Finance commissioner brings long background
ST. PAUL - Minnesota may have Richard Nixon to thank for attracting its finance commissioner to government.
"I was upset that Gilligan's Island wasn't on (television) because of Watergate," Tom Hanson, now 43, said about the early-1970s scandal involving the Republican president. "I remember John Dean (testifying) day after day."
Hanson watched from his Mahnomen, Minn., home and the testimony stirred an interest in government.
Today, Hanson is Gov. Tim Pawlenty's top budget guru as state finance commissioner.
As such, he is point man to get legislative approval for the governor's $34.4 billion, two-year budget.
Pawlenty "has the ultimate say," but Hanson has worked with him 13 years, so he knows a lot about how the governor thinks. "I have learned how he likes to make decisions."
Some of the major funding decisions fall to Pawlenty and Hanson.
"In the end, you can't have 23 commissioners in the room," Hanson said.
He took the Cabinet position late last year after working for years behind the scenes, but at the elbows of Minnesota's best-known politicians.
Those who worked with him say Hanson is a good fit to run the Finance Department, the state agency that has overall control of the budget.
"The governor trusts him, legislators -- of both parties -- respect him, and he knows how to close a deal," said Corey Elmer of Moorhead, a long-time Hanson friend. "He also keeps his word. That's pretty important for someone in his position."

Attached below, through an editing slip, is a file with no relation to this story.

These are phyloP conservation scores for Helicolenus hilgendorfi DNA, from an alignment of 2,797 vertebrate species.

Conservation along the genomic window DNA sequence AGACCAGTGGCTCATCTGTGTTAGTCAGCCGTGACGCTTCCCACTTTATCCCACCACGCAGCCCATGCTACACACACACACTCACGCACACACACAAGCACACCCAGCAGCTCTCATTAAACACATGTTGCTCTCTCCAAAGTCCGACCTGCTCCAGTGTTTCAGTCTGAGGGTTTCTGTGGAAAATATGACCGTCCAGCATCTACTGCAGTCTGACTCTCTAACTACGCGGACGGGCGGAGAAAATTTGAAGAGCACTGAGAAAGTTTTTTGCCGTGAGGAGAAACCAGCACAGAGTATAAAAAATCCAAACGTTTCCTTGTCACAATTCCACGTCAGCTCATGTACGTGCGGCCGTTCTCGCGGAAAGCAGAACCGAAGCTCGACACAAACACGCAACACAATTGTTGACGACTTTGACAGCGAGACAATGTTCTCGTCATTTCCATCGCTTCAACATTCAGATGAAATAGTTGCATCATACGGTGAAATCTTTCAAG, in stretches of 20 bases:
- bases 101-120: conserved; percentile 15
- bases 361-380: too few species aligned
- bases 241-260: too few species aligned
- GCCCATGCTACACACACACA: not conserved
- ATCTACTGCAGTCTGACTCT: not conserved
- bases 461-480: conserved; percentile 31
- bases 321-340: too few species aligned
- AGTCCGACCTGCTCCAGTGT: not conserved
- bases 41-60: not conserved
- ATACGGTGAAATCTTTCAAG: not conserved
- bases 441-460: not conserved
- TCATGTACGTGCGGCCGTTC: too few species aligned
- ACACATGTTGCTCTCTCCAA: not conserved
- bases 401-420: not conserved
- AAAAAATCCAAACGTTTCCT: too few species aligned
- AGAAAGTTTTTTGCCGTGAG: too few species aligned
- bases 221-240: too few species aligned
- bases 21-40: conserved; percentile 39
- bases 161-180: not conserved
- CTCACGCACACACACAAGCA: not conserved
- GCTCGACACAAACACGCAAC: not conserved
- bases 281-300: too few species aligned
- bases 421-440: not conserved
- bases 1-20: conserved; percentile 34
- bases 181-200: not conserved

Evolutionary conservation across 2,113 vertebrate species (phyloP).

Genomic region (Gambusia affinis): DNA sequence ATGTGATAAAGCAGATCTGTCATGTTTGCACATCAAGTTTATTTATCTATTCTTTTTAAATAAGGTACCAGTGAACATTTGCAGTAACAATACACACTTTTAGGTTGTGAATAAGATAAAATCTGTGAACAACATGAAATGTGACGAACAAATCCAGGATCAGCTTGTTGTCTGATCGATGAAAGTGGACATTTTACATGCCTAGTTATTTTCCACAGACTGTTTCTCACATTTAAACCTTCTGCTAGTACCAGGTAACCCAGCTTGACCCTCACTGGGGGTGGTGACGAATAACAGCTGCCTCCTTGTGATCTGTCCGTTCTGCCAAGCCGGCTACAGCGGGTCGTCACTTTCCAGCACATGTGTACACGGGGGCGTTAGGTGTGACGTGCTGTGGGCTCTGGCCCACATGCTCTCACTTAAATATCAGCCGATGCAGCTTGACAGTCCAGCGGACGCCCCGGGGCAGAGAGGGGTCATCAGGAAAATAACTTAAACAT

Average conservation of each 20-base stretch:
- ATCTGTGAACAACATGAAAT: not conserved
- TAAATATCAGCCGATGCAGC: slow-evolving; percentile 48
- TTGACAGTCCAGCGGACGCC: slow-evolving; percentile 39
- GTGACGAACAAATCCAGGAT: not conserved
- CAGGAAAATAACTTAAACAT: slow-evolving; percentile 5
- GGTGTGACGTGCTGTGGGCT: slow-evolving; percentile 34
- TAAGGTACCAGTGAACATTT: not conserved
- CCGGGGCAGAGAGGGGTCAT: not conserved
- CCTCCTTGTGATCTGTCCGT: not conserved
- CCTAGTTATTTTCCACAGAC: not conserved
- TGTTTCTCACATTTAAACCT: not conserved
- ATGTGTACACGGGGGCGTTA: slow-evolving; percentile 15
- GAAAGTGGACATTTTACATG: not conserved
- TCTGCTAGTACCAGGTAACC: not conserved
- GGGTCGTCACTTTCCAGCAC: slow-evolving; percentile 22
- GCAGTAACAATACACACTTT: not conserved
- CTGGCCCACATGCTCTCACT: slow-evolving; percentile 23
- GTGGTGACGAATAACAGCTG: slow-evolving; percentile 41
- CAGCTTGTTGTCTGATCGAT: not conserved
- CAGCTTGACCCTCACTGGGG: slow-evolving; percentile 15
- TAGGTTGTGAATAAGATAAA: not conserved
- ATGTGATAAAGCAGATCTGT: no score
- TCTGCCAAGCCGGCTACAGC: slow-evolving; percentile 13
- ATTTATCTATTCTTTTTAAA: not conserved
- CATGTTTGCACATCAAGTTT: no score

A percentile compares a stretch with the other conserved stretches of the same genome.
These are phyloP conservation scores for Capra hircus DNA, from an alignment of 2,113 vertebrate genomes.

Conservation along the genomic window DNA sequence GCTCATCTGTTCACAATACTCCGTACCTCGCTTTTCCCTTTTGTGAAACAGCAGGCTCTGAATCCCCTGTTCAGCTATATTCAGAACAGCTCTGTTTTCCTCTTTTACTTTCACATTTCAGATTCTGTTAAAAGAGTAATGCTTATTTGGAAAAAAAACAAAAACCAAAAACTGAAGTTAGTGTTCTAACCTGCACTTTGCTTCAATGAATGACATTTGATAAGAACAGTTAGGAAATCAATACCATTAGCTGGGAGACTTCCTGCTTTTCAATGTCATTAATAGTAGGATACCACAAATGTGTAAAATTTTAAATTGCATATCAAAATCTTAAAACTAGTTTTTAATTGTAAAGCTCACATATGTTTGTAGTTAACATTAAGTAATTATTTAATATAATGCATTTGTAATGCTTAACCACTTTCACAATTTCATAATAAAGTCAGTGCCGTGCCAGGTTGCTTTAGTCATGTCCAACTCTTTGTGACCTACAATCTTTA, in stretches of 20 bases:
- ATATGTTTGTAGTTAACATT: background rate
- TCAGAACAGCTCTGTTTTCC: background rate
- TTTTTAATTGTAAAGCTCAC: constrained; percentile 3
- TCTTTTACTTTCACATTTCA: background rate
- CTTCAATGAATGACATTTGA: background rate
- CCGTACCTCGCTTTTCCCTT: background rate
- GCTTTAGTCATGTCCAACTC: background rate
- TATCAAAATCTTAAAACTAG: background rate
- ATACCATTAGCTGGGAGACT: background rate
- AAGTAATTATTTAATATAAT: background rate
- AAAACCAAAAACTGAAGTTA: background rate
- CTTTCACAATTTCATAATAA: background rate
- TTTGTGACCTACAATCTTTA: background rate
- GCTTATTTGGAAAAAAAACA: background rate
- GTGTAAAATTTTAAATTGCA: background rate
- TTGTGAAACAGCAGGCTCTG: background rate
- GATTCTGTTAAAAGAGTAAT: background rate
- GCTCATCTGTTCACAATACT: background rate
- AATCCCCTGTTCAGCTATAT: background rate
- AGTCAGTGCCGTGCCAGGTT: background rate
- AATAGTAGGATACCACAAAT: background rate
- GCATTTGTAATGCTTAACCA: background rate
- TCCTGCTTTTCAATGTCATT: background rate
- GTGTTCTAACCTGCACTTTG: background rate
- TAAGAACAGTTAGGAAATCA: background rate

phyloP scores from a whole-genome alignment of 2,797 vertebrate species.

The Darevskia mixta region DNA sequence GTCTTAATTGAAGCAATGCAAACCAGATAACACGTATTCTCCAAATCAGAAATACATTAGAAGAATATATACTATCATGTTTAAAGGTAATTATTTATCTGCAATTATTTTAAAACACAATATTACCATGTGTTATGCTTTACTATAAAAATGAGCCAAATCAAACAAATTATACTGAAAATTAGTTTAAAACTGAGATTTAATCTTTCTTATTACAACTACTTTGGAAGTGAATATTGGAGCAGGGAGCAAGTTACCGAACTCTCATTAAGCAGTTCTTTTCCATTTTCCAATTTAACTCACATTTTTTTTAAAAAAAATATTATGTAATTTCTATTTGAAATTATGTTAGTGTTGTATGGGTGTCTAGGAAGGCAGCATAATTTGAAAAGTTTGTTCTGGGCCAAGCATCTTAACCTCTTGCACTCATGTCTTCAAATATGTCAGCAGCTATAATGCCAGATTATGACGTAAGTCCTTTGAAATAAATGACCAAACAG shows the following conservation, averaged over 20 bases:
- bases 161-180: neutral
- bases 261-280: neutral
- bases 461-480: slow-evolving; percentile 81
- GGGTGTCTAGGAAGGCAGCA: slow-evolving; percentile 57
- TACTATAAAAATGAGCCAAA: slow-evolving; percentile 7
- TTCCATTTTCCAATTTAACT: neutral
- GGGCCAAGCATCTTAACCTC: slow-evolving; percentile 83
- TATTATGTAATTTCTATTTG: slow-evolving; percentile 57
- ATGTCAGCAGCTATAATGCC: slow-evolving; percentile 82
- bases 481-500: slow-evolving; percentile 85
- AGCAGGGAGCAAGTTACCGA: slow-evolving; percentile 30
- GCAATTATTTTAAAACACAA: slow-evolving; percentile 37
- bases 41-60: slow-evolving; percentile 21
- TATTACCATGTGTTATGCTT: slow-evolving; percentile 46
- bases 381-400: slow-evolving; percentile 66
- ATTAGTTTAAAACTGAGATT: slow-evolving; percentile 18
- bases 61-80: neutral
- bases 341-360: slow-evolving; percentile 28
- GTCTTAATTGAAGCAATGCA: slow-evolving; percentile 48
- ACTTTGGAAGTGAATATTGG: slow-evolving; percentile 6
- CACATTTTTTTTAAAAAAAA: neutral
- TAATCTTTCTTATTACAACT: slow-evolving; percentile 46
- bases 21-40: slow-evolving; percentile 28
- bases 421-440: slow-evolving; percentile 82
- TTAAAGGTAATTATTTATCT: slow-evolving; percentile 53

Added Elmer's wife, Brenda, who worked eight years with Hanson: "His people skills are unbeatable, a necessary, but oftentimes a lacking skill around the Capitol. He is a good listener, and he is a coalition-builder who gets things done among polarized parties. He is one of the best trouble-shooters in state government, as evidenced by top leaders often times putting him in charge of sensitive issues over the years."
And Hanson's boss, Republican Gov. Tim Pawlenty, said the Mahnomen native has been one of his top advisors for years for a reason.
"Tom understands how to put together the right mix of policy and people to make things happen," Pawlenty said.
Hanson worked for then-House Majority Leader Pawlenty before his 2002 election as governor. Hanson moved to the governor's office, serving as legislative liaison, then deputy chief of staff.
Don't look for Hanson's name to appear on the ballot any time soon. "I've never had the desire" to run for election, Hanson said in a recent interview.
Politics and policy run deep in Hanson's background. His great-great-uncle Arthur G. Sorlie was the 14th North Dakota governor when he died in office in 1929.
Hanson's first foray into politics came in fourth grade, when he became class president on a 29-1 vote. When a high school senior, he duplicated the feat by becoming student body president.
The western Minnesota native attended Concordia College Moorhead with Kevin Goodno of Moorhead - later a state representative - and went on to George Mason University to earn his law degree.
After a stint with then-U.S. Rep. Arlan Stangeland, Hanson began working for House Republicans in 1994.
If Pawlenty moves on to Washington, as many observers suggest is likely, Hanson said he has no desire to go along.
"There are other types of challenges," Hanson said